Terror alerts conveniently timed

NEW YORK — Over the last three years, political problems for the Bush administration have frequently coincided with the announcement of changes in alert status, arrests, and other warnings about potential terrorist threats. The list was released last week by MSNBC personality Keith Obermann, who posted the details on his blog.

While noting that “just because Event ‘A’ occurs, and then Event ‘B’ occurs, that does not automatically mean that ‘A’ caused ‘B’,“ Obermann concludes that the sheer number of coincidences “underscores the need for questions to be asked in this country — questions about what is prudence, and what is fear-mongering.”

Here are some highlights:

  • On May 18, 2002, details of the president’s daily briefing of Aug. 6, 2001, are revealed, including its title, “Bin Laden Determined To Strike In U.S.” Two days later, FBI Director Robert Mueller declares another terrorist attack “inevitable.” The following day, the Department of Homeland Security (DHS) issues warnings of attacks against railroads and New York City landmarks.
  • On June 6, 2002, Colleen Rowley, the FBI agent who tried to alert her superiors to the specialized flight training taken by Zacarias Moussaoui, testifies before Congress. Four days later, Attorney General John Ashcroft reveals that Jose Padilla is under arrest, accused of plotting a bomb attack. By this time, Padilla has been detained for more than a month.
  • On Feb. 5, 2003, Secretary of State Colin Powell tells the UN Security Council about Iraq’s concealment of weapons, justifying a UN or U.S. first strike. Two days later, amidst anti-war demonstrations around the world, Homeland Security Secretary Tom Ridge cites “credible threats” by al-Qaeda, and raises the terror alert level to orange.
  • On July 24, 2003, a congressional report on 9/11 concludes that Iraq had no link to al-Qaeda. Five days later, amid headlines about U.S troops abusing Iraqi prisoners, the Department of Homeland Security issues warnings of further terrorist attempts to use aeroplanes for suicide attacks.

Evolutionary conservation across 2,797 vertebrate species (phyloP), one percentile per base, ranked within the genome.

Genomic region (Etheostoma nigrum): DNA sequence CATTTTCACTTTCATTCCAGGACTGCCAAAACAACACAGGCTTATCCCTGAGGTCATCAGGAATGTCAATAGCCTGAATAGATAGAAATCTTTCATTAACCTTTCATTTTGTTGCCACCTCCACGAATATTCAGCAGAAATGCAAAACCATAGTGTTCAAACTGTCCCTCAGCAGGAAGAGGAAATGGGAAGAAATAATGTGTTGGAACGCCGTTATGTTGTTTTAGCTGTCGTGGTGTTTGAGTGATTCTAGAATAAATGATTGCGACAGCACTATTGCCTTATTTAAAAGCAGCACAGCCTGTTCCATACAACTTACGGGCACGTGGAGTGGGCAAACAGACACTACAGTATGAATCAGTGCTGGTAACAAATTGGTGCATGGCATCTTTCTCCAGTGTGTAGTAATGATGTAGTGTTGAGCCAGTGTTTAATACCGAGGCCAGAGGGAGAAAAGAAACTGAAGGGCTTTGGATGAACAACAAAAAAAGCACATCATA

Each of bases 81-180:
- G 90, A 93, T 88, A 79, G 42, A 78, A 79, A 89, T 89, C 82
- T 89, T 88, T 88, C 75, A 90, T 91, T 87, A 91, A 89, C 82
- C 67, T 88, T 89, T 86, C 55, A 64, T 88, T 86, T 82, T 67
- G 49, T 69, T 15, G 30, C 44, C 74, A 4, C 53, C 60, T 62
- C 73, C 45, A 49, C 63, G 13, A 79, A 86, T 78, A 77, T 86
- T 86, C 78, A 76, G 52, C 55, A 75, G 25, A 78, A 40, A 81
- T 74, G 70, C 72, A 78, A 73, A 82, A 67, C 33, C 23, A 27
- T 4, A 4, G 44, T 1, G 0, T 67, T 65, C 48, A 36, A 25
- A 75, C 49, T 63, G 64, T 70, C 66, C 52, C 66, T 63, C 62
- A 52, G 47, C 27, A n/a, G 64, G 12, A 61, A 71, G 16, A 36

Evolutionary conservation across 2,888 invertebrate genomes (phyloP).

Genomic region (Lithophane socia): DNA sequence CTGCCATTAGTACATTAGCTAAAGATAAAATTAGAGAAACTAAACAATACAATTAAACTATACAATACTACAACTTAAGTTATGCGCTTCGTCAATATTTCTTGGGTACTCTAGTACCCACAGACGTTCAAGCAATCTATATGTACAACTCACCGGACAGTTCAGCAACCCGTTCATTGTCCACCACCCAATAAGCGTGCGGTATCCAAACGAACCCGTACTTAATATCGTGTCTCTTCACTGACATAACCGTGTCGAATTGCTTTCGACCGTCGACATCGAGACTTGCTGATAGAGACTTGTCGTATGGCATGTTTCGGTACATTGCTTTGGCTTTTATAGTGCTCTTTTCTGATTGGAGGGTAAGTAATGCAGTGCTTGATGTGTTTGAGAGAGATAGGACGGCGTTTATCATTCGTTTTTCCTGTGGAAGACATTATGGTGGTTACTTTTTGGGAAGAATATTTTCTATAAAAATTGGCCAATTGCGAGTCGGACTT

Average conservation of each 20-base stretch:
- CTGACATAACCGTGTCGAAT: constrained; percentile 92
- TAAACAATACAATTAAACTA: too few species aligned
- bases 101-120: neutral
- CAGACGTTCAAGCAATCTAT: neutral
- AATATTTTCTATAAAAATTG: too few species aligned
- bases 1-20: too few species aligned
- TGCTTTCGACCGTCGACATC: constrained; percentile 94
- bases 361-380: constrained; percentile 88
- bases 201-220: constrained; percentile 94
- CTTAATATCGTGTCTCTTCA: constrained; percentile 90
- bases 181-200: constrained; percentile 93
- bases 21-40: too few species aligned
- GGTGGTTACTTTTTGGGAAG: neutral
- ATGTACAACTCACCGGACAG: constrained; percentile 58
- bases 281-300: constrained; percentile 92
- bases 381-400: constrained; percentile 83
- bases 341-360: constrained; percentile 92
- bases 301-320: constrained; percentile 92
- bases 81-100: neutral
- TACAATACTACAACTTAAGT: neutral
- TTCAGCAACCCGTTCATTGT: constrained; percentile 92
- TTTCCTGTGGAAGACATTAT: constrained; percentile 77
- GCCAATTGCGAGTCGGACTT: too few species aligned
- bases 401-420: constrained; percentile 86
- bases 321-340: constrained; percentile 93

• On Dec. 17, 2003, 9/11 Commission Co-Chairman Thomas Kean says the attacks were preventable. The next day, the chief U.S. weapons inspector in Iraq, David Kay, who has found no weapons of mass destruction, announces he will resign. Three days later, DHS again raises the threat level to orange, claiming “credible intelligence” of further plots to crash airliners into U.S. cities.
  • On March 30, 2004, the new chief weapons inspector in Iraq tells Congress that investigators still haven’t found any WMD. Three days later, DHS issues a warning that terrorists may try to blow up buses and trains.
  • On July 6, 2004. Democratic presidential candidate John Kerry selects U.S. Sen. John Edwards as his running mate, producing a swing in media attention. Two days later, DHS Secretary Ridge warns of information about expected al-Qaeda attacks during the summer or autumn.
  • On July 29, 2004, the Democrats nominate Kerry for president. Three days later, the DHS raises to orange the alert status for financial centers in New York, New Jersey, and Washington. The evidence proves to be four years old and out-of-date.
  • On Oct. 6, 2005, the press reports that Karl Rove will testify again to the CIA leak grand jury, and that the special prosecutor can’t guarantee that he will not be indicted. Hours later, New York officials disclose a bomb threat to the city’s subway system, based on information supplied by the federal government and later proven false.

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